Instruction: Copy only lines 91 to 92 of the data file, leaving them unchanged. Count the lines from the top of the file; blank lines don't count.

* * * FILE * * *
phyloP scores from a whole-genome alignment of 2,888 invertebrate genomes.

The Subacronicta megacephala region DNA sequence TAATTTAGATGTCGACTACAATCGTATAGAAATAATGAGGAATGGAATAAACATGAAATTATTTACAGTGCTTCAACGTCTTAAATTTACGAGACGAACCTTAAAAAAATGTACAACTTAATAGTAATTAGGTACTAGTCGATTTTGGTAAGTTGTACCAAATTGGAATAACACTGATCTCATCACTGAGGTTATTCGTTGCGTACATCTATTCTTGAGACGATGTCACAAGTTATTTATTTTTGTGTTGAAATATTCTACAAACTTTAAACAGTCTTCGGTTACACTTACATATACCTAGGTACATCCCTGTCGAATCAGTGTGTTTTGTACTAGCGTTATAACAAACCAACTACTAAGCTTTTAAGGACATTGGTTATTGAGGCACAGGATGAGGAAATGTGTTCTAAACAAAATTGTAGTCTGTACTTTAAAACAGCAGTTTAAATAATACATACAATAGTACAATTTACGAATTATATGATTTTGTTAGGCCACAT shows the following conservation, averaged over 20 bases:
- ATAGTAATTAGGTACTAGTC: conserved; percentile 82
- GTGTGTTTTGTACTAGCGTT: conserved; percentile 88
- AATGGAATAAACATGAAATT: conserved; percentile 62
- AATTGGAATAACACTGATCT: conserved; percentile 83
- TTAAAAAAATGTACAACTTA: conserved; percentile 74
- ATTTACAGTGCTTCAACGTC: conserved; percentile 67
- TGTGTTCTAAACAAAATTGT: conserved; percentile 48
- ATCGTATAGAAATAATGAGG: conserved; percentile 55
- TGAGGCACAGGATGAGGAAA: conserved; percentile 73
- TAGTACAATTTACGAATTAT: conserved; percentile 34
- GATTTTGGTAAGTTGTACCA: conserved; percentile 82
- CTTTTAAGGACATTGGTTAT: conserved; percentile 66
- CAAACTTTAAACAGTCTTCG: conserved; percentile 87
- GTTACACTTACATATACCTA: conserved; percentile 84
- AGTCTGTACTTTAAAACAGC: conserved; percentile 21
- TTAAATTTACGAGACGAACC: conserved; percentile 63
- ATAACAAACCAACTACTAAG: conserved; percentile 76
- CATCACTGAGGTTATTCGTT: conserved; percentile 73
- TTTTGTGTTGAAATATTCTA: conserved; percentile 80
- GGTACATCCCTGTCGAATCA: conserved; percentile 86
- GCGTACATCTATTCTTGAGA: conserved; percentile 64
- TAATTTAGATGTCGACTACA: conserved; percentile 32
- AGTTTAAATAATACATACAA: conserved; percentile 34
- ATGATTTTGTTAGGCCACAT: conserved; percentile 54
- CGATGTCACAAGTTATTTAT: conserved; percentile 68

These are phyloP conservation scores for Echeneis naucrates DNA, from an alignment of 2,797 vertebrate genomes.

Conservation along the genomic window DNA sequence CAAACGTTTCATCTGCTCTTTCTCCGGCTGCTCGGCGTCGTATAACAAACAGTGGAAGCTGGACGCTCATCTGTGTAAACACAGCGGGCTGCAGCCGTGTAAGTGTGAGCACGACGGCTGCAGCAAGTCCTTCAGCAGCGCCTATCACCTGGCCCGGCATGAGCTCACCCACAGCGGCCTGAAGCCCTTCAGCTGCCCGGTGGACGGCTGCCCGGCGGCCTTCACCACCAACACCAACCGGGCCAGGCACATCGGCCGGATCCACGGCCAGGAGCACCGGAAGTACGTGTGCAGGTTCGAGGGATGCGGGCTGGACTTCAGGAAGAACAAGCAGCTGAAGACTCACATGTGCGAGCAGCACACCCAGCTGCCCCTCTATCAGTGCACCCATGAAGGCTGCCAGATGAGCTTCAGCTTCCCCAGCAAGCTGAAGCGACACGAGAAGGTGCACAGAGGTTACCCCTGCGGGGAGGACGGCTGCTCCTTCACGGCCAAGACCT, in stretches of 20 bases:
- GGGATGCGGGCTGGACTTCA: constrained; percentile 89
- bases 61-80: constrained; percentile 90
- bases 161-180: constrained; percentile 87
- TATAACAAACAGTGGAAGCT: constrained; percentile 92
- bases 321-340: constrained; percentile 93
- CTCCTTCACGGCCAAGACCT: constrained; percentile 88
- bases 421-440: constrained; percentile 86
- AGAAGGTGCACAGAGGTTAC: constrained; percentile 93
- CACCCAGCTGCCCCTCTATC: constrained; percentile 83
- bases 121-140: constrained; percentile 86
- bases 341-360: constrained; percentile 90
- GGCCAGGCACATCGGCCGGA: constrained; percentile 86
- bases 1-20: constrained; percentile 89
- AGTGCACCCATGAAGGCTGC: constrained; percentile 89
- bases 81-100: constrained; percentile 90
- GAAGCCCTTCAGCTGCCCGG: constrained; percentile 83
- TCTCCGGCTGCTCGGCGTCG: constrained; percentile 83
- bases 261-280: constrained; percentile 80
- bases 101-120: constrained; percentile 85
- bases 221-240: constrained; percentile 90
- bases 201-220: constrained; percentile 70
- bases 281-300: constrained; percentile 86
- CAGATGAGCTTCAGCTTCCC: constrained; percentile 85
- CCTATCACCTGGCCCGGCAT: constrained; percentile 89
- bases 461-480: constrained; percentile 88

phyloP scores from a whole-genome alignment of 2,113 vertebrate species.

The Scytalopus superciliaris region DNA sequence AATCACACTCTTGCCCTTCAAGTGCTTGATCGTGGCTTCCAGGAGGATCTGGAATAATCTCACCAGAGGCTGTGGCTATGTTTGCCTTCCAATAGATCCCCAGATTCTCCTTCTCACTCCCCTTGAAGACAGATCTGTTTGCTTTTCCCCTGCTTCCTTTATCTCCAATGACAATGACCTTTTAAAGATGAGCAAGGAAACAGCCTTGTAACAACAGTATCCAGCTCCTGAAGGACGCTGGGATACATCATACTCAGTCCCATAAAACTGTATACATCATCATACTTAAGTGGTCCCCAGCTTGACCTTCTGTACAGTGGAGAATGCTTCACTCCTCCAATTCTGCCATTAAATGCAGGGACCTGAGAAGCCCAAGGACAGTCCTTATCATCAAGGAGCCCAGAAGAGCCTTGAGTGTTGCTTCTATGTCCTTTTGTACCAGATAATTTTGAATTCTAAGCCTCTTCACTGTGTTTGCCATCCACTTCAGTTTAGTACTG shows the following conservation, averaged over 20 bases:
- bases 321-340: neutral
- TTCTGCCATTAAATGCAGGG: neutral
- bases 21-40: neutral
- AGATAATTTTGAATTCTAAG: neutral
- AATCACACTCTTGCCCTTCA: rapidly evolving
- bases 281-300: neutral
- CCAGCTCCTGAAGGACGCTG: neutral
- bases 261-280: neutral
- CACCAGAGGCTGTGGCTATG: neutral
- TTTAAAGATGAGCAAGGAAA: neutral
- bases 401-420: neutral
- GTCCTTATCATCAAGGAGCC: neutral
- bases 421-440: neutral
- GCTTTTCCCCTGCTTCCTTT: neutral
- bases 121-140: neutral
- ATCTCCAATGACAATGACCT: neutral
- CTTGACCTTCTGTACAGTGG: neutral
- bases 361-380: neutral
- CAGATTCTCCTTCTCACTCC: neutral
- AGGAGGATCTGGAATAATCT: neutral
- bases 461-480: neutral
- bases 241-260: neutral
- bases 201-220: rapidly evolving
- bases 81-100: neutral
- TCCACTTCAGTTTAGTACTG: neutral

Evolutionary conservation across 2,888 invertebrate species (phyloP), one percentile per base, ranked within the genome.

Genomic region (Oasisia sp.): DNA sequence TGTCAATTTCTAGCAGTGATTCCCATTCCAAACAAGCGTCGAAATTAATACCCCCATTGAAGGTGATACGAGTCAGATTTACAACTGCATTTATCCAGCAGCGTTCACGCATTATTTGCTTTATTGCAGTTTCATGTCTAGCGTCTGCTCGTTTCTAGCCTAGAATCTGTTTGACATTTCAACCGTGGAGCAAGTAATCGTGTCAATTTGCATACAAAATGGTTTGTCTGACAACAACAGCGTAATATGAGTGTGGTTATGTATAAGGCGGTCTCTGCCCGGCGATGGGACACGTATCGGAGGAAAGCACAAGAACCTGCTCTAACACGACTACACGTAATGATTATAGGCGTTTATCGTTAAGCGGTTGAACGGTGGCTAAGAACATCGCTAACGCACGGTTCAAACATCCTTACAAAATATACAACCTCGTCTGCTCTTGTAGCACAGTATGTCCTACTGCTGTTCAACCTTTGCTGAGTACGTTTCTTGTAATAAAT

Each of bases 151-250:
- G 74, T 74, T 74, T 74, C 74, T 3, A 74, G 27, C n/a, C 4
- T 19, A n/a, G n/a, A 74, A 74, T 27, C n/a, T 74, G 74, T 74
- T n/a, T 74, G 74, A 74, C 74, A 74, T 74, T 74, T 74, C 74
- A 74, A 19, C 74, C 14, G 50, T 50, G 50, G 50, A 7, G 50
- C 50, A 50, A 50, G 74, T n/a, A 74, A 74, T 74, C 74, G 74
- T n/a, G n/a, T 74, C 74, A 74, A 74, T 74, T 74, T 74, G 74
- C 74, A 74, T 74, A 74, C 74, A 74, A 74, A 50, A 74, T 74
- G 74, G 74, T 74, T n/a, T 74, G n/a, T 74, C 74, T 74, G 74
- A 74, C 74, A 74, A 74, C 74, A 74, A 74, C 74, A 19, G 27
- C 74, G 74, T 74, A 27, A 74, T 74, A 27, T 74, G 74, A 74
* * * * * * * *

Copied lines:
- C 74, A 74, T 74, A 74, C 74, A 74, A 74, A 50, A 74, T 74
- G 74, G 74, T 74, T n/a, T 74, G n/a, T 74, C 74, T 74, G 74